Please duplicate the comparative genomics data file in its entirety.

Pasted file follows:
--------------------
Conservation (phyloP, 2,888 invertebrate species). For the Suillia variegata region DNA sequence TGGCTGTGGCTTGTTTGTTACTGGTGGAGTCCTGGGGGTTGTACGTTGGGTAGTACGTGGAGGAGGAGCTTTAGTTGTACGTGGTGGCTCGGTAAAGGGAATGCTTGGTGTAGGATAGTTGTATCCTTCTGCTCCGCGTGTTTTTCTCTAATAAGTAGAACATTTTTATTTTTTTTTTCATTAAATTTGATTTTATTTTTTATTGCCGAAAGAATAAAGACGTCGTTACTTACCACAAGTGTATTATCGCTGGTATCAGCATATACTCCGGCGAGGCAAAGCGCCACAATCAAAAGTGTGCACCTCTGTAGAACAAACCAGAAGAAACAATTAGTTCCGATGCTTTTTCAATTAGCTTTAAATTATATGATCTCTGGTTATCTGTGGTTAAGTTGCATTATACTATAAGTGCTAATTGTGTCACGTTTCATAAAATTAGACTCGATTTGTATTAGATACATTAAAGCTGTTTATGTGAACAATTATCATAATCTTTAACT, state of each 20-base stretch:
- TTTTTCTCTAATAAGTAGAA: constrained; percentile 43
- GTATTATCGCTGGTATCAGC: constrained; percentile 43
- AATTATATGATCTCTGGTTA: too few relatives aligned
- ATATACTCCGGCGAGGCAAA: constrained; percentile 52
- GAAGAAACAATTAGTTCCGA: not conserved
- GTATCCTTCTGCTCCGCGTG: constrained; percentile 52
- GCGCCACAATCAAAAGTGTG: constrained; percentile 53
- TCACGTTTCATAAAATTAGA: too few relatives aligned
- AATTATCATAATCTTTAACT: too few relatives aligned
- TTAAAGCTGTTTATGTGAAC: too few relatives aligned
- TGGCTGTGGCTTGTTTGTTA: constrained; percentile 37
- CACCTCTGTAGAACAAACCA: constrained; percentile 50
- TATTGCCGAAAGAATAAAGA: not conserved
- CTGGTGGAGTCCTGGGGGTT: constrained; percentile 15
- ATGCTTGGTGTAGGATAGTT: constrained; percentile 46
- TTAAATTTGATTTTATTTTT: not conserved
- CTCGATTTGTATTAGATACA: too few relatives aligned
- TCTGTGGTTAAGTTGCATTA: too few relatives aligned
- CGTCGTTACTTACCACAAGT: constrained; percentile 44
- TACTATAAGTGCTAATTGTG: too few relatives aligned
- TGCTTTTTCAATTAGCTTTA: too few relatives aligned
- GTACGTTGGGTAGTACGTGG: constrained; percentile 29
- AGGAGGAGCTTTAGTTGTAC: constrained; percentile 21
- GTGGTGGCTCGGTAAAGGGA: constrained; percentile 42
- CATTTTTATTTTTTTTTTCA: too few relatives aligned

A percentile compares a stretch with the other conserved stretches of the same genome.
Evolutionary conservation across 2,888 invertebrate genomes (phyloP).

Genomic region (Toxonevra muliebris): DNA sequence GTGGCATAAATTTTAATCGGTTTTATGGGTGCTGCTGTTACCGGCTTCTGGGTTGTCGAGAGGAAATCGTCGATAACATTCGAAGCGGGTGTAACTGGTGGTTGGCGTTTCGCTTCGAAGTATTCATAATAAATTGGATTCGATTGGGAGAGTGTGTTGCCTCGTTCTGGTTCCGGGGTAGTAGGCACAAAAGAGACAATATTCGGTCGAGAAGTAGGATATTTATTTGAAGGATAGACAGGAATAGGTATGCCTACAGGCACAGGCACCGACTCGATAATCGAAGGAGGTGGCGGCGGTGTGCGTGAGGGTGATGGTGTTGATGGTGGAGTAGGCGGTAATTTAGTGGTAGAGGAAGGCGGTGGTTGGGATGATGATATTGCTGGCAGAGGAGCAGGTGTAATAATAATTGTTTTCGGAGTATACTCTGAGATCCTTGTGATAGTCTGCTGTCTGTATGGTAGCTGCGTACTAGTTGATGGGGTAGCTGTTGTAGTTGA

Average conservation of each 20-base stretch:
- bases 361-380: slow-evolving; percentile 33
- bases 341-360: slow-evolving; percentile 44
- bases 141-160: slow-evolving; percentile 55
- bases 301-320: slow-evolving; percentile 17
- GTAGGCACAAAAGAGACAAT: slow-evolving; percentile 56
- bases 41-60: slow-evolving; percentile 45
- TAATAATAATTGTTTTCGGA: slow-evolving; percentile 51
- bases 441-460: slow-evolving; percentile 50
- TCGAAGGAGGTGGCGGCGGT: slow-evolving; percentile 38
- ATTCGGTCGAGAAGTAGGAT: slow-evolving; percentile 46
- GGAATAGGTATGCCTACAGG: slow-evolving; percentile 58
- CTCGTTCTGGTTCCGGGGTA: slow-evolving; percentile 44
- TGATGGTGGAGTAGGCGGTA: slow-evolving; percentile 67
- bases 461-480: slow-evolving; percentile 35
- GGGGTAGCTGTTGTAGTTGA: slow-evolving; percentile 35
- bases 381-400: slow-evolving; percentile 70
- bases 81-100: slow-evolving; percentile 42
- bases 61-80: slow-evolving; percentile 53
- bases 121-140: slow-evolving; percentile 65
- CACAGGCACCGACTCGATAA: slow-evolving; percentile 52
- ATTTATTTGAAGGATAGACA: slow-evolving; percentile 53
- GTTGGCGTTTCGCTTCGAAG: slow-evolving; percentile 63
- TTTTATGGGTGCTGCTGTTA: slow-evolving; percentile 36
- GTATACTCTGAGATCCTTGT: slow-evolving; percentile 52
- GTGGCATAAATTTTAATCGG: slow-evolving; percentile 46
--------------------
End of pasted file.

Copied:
Conservation (phyloP, 2,888 invertebrate species). For the Suillia variegata region DNA sequence TGGCTGTGGCTTGTTTGTTACTGGTGGAGTCCTGGGGGTTGTACGTTGGGTAGTACGTGGAGGAGGAGCTTTAGTTGTACGTGGTGGCTCGGTAAAGGGAATGCTTGGTGTAGGATAGTTGTATCCTTCTGCTCCGCGTGTTTTTCTCTAATAAGTAGAACATTTTTATTTTTTTTTTCATTAAATTTGATTTTATTTTTTATTGCCGAAAGAATAAAGACGTCGTTACTTACCACAAGTGTATTATCGCTGGTATCAGCATATACTCCGGCGAGGCAAAGCGCCACAATCAAAAGTGTGCACCTCTGTAGAACAAACCAGAAGAAACAATTAGTTCCGATGCTTTTTCAATTAGCTTTAAATTATATGATCTCTGGTTATCTGTGGTTAAGTTGCATTATACTATAAGTGCTAATTGTGTCACGTTTCATAAAATTAGACTCGATTTGTATTAGATACATTAAAGCTGTTTATGTGAACAATTATCATAATCTTTAACT, state of each 20-base stretch:
- TTTTTCTCTAATAAGTAGAA: constrained; percentile 43
- GTATTATCGCTGGTATCAGC: constrained; percentile 43
- AATTATATGATCTCTGGTTA: too few relatives aligned
- ATATACTCCGGCGAGGCAAA: constrained; percentile 52
- GAAGAAACAATTAGTTCCGA: not conserved
- GTATCCTTCTGCTCCGCGTG: constrained; percentile 52
- GCGCCACAATCAAAAGTGTG: constrained; percentile 53
- TCACGTTTCATAAAATTAGA: too few relatives aligned
- AATTATCATAATCTTTAACT: too few relatives aligned
- TTAAAGCTGTTTATGTGAAC: too few relatives aligned
- TGGCTGTGGCTTGTTTGTTA: constrained; percentile 37
- CACCTCTGTAGAACAAACCA: constrained; percentile 50
- TATTGCCGAAAGAATAAAGA: not conserved
- CTGGTGGAGTCCTGGGGGTT: constrained; percentile 15
- ATGCTTGGTGTAGGATAGTT: constrained; percentile 46
- TTAAATTTGATTTTATTTTT: not conserved
- CTCGATTTGTATTAGATACA: too few relatives aligned
- TCTGTGGTTAAGTTGCATTA: too few relatives aligned
- CGTCGTTACTTACCACAAGT: constrained; percentile 44
- TACTATAAGTGCTAATTGTG: too few relatives aligned
- TGCTTTTTCAATTAGCTTTA: too few relatives aligned
- GTACGTTGGGTAGTACGTGG: constrained; percentile 29
- AGGAGGAGCTTTAGTTGTAC: constrained; percentile 21
- GTGGTGGCTCGGTAAAGGGA: constrained; percentile 42
- CATTTTTATTTTTTTTTTCA: too few relatives aligned

A percentile compares a stretch with the other conserved stretches of the same genome.
Evolutionary conservation across 2,888 invertebrate genomes (phyloP).

Genomic region (Toxonevra muliebris): DNA sequence GTGGCATAAATTTTAATCGGTTTTATGGGTGCTGCTGTTACCGGCTTCTGGGTTGTCGAGAGGAAATCGTCGATAACATTCGAAGCGGGTGTAACTGGTGGTTGGCGTTTCGCTTCGAAGTATTCATAATAAATTGGATTCGATTGGGAGAGTGTGTTGCCTCGTTCTGGTTCCGGGGTAGTAGGCACAAAAGAGACAATATTCGGTCGAGAAGTAGGATATTTATTTGAAGGATAGACAGGAATAGGTATGCCTACAGGCACAGGCACCGACTCGATAATCGAAGGAGGTGGCGGCGGTGTGCGTGAGGGTGATGGTGTTGATGGTGGAGTAGGCGGTAATTTAGTGGTAGAGGAAGGCGGTGGTTGGGATGATGATATTGCTGGCAGAGGAGCAGGTGTAATAATAATTGTTTTCGGAGTATACTCTGAGATCCTTGTGATAGTCTGCTGTCTGTATGGTAGCTGCGTACTAGTTGATGGGGTAGCTGTTGTAGTTGA

Average conservation of each 20-base stretch:
- bases 361-380: slow-evolving; percentile 33
- bases 341-360: slow-evolving; percentile 44
- bases 141-160: slow-evolving; percentile 55
- bases 301-320: slow-evolving; percentile 17
- GTAGGCACAAAAGAGACAAT: slow-evolving; percentile 56
- bases 41-60: slow-evolving; percentile 45
- TAATAATAATTGTTTTCGGA: slow-evolving; percentile 51
- bases 441-460: slow-evolving; percentile 50
- TCGAAGGAGGTGGCGGCGGT: slow-evolving; percentile 38
- ATTCGGTCGAGAAGTAGGAT: slow-evolving; percentile 46
- GGAATAGGTATGCCTACAGG: slow-evolving; percentile 58
- CTCGTTCTGGTTCCGGGGTA: slow-evolving; percentile 44
- TGATGGTGGAGTAGGCGGTA: slow-evolving; percentile 67
- bases 461-480: slow-evolving; percentile 35
- GGGGTAGCTGTTGTAGTTGA: slow-evolving; percentile 35
- bases 381-400: slow-evolving; percentile 70
- bases 81-100: slow-evolving; percentile 42
- bases 61-80: slow-evolving; percentile 53
- bases 121-140: slow-evolving; percentile 65
- CACAGGCACCGACTCGATAA: slow-evolving; percentile 52
- ATTTATTTGAAGGATAGACA: slow-evolving; percentile 53
- GTTGGCGTTTCGCTTCGAAG: slow-evolving; percentile 63
- TTTTATGGGTGCTGCTGTTA: slow-evolving; percentile 36
- GTATACTCTGAGATCCTTGT: slow-evolving; percentile 52
- GTGGCATAAATTTTAATCGG: slow-evolving; percentile 46